Today I had a real “You learn something new every day” moment - how often do you get an invitation to visit a nuclear power plant?
This afternoon I joined some Balaton Group friends to take a walk through the Zwentendorf nuclear power plant, located on the shores of the Danube about an hour outside of Vienna.
Our guide, the infinitely knowledgeable Wolfgang Kromp, Professor at the University of Natural Resources and Applied Life Sciences in Vienna and member of the Austrian Nuclear Advisory Board (and also a BG member), is an expert in all things nuclear and this historic plant in particular.
We started our visit with a “marketing video” in the main building. This video was made in the 1980s after the results of a referendum of the Austrian people prevented the newly completed plant from going into production. With a vote in November 1978 of 49.53% YES and 50.47% NO (a difference of under 30,000 votes), the plant which had taken 6 years to build with parts from all over Europe and at a cost of over a billion Euros, would split no atoms.
At that time, in 1978, the plant went into “conservation mode” for 8 years; that is, the workers carefully stored and maintained the machinery, and kept all the engineers on site waiting for a change in policy. But by 1985 it was evident that this would not come. At that point, the company started to sell off parts to various other power stations in Europe to recuperate some of the losses. Interestingly they started to buy parts back in 2005 because they repurposed the building into a nuclear security training center and a museum. Some parts came back, but some didn’t because they had suffered too much damage to be safe.
Our visit then took us over to the plant, where we entered the main entrance and saw where workers would come in and change out of their street clothes into bright yellow underclothes and a yellow or blue jumpsuit uniform, before going into the plant.
When they left for the day they would change out of their uniform (these clothes could never leave the building), wash and take a shower.
After that they had to stand on a scale and put their hands in a monitoring machine which would monitor gamma rays. If they were ok, they could leave and if not, they would suffer the “torture” of a hard body scrub, as Wolfgang put it, that would take off what seemed like layers of skin.
Then they would go up in the elevator to their work stations. This was interesting – nuclear power plants don’t have floors, they have elevations, so you go up to the top at 39.4 meters, and then come down to 35.5, 32.0 etc.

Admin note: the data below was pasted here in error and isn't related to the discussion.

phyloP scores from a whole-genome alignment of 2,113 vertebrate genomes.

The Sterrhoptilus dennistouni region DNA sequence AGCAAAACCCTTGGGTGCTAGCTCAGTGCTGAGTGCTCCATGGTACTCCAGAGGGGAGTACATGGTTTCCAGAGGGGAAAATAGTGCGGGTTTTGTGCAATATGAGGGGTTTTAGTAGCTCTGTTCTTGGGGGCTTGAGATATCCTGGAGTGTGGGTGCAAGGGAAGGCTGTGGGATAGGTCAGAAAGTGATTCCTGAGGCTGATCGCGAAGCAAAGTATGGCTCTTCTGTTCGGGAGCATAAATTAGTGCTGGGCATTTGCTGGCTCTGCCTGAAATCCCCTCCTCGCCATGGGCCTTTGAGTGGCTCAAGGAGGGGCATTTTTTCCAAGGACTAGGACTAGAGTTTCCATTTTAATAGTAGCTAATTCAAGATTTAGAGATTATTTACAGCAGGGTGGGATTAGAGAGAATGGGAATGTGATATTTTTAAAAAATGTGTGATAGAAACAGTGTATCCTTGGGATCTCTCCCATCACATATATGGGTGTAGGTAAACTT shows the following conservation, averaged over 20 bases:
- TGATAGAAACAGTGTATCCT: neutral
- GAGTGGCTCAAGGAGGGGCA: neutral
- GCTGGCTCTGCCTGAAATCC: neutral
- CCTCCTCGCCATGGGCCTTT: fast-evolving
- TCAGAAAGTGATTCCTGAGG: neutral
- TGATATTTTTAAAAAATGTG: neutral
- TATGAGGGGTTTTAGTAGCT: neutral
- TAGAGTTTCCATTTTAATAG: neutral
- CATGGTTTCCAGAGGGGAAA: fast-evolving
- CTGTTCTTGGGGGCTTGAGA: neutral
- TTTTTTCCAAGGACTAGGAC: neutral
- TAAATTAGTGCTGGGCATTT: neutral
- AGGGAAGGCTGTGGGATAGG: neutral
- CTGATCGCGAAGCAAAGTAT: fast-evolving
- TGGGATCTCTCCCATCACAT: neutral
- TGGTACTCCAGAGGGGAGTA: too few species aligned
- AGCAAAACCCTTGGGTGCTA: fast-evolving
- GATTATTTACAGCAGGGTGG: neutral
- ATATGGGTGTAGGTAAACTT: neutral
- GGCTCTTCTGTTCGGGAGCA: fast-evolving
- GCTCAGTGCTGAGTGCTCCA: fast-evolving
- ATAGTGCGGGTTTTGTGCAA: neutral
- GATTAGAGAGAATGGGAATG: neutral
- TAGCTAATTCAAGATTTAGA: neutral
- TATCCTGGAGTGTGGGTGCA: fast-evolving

We went up to the top of the plant and walked down to see the different parts of the plant.
At 39.4 meters we saw the upper hall (this is the equivalent of what was destroyed at the Fukushima disaster) and here we could look down into the reactor vessel, which would have been the core of this 700+ megawatt plant.
We saw the (empty) fuel rods as well as the pond for spent fuel rods (water would have filled these ponds to contain the radiation).
In a working plant, the spent fuels rods are moved from the reactor core after four years of use (every year 25% are moved), and taken underwater by crane to the spent fuel pond. Here they would be kept until they could be moved, still underwater, to another pond (this poses a problem as often there is nowhere else to take them). Most of the radiation in the plants is in these ponds. In the below photo these cement cavities would be filled with water – the far pond, accessible through the narrow vertical door between ponds, is where the spend fuel rods would be stored until moved further away.)
Water is used throughout the plant for cooling, containing, condensing. What I learned as well is that nuclear power plants are very inefficient. They only capture about 30% of the energy produced and the other 70% is released into the atmosphere or in heated water. For example, this 700 megawatt power plant would lose another 1400 megawatts into the environment in the form of heated water into the Danube and heat dissipating into the cooling towers and into the atmosphere. Because nuclear power plants are so far from cities, you cannot really capture the waste heat as it is not all that hot (300C compared to 600C in fossil fuel plants) and also costly to move long distances, among other problems.
Here’s the Danube right outside the plant.
As we went down in elevation we saw the top of the containment vessel.
And into the control rod drive room (this is a translation from German and looked very much like a scene from Alien to me).
We finally ended up in the control room, where three different teams of 3 people would take eight hour shifts to keep an eye on what looked to me like a lot of machines that go “ping”. Right out of the 70s.
Overall, it was a rather sobering experience. Everything demanded such precision, such fine tuning, quick reflexes and the ability to look at hundreds of dials and data sets at any moment. How on earth you could not make simple human mistakes in here I cannot imagine.
Zwentendorf as a nuclear power plant was built but never opened as an active plant. Today it takes visitors and students on Fridays and is booked 18 months in advance. You can even take a virtual tour of the plant on the new owner’s website. Along the way it has been the inspiration for many unusual ideas for its use (such as a museum for “senseless technologies”, a children’s adventure land, a modern cemetery with the buried in glass cubes, and a venue for some Hollywood films). Today it is a renewable energy installation with citizen participation (with its 1300 solar panels sold out within a few days), a security training center, and a museum to remind the Austrian people of this decision so many years ago.
What a fascinating visit - with great thanks to Wolfgang and the team at ENV for hosting us!